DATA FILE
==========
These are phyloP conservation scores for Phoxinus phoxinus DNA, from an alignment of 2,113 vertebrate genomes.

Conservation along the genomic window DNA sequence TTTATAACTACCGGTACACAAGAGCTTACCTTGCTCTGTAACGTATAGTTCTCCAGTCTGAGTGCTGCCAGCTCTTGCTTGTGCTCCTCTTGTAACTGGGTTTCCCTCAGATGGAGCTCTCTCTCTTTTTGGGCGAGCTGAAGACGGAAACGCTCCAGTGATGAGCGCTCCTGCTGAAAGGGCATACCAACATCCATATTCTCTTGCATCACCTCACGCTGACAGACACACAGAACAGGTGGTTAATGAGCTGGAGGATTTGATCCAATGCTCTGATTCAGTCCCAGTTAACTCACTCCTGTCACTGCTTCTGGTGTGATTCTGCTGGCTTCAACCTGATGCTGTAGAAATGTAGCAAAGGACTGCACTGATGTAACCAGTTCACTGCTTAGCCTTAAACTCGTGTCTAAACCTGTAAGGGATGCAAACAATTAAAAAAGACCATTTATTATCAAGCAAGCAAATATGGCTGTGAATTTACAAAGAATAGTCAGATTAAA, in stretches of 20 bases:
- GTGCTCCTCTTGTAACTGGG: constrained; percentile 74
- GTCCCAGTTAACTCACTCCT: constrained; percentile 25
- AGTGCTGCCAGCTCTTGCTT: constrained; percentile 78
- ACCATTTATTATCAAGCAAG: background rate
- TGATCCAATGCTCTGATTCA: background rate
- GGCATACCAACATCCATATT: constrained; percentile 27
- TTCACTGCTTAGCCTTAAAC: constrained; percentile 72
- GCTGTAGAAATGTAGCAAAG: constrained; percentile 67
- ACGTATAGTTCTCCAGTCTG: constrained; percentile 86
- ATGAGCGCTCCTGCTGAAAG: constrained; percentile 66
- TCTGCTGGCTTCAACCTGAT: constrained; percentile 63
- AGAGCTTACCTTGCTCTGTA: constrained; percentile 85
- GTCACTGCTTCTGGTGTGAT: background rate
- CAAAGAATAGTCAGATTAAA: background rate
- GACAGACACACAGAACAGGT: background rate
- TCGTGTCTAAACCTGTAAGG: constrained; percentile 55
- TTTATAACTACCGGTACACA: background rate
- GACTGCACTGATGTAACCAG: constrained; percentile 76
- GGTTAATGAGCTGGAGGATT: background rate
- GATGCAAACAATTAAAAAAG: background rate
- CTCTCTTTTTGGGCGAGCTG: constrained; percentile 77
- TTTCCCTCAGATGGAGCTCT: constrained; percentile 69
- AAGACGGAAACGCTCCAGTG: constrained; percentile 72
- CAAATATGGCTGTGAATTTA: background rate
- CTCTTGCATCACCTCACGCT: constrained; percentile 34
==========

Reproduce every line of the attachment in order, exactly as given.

These are phyloP conservation scores for Phoxinus phoxinus DNA, from an alignment of 2,113 vertebrate genomes.

Conservation along the genomic window DNA sequence TTTATAACTACCGGTACACAAGAGCTTACCTTGCTCTGTAACGTATAGTTCTCCAGTCTGAGTGCTGCCAGCTCTTGCTTGTGCTCCTCTTGTAACTGGGTTTCCCTCAGATGGAGCTCTCTCTCTTTTTGGGCGAGCTGAAGACGGAAACGCTCCAGTGATGAGCGCTCCTGCTGAAAGGGCATACCAACATCCATATTCTCTTGCATCACCTCACGCTGACAGACACACAGAACAGGTGGTTAATGAGCTGGAGGATTTGATCCAATGCTCTGATTCAGTCCCAGTTAACTCACTCCTGTCACTGCTTCTGGTGTGATTCTGCTGGCTTCAACCTGATGCTGTAGAAATGTAGCAAAGGACTGCACTGATGTAACCAGTTCACTGCTTAGCCTTAAACTCGTGTCTAAACCTGTAAGGGATGCAAACAATTAAAAAAGACCATTTATTATCAAGCAAGCAAATATGGCTGTGAATTTACAAAGAATAGTCAGATTAAA, in stretches of 20 bases:
- GTGCTCCTCTTGTAACTGGG: constrained; percentile 74
- GTCCCAGTTAACTCACTCCT: constrained; percentile 25
- AGTGCTGCCAGCTCTTGCTT: constrained; percentile 78
- ACCATTTATTATCAAGCAAG: background rate
- TGATCCAATGCTCTGATTCA: background rate
- GGCATACCAACATCCATATT: constrained; percentile 27
- TTCACTGCTTAGCCTTAAAC: constrained; percentile 72
- GCTGTAGAAATGTAGCAAAG: constrained; percentile 67
- ACGTATAGTTCTCCAGTCTG: constrained; percentile 86
- ATGAGCGCTCCTGCTGAAAG: constrained; percentile 66
- TCTGCTGGCTTCAACCTGAT: constrained; percentile 63
- AGAGCTTACCTTGCTCTGTA: constrained; percentile 85
- GTCACTGCTTCTGGTGTGAT: background rate
- CAAAGAATAGTCAGATTAAA: background rate
- GACAGACACACAGAACAGGT: background rate
- TCGTGTCTAAACCTGTAAGG: constrained; percentile 55
- TTTATAACTACCGGTACACA: background rate
- GACTGCACTGATGTAACCAG: constrained; percentile 76
- GGTTAATGAGCTGGAGGATT: background rate
- GATGCAAACAATTAAAAAAG: background rate
- CTCTCTTTTTGGGCGAGCTG: constrained; percentile 77
- TTTCCCTCAGATGGAGCTCT: constrained; percentile 69
- AAGACGGAAACGCTCCAGTG: constrained; percentile 72
- CAAATATGGCTGTGAATTTA: background rate
- CTCTTGCATCACCTCACGCT: constrained; percentile 34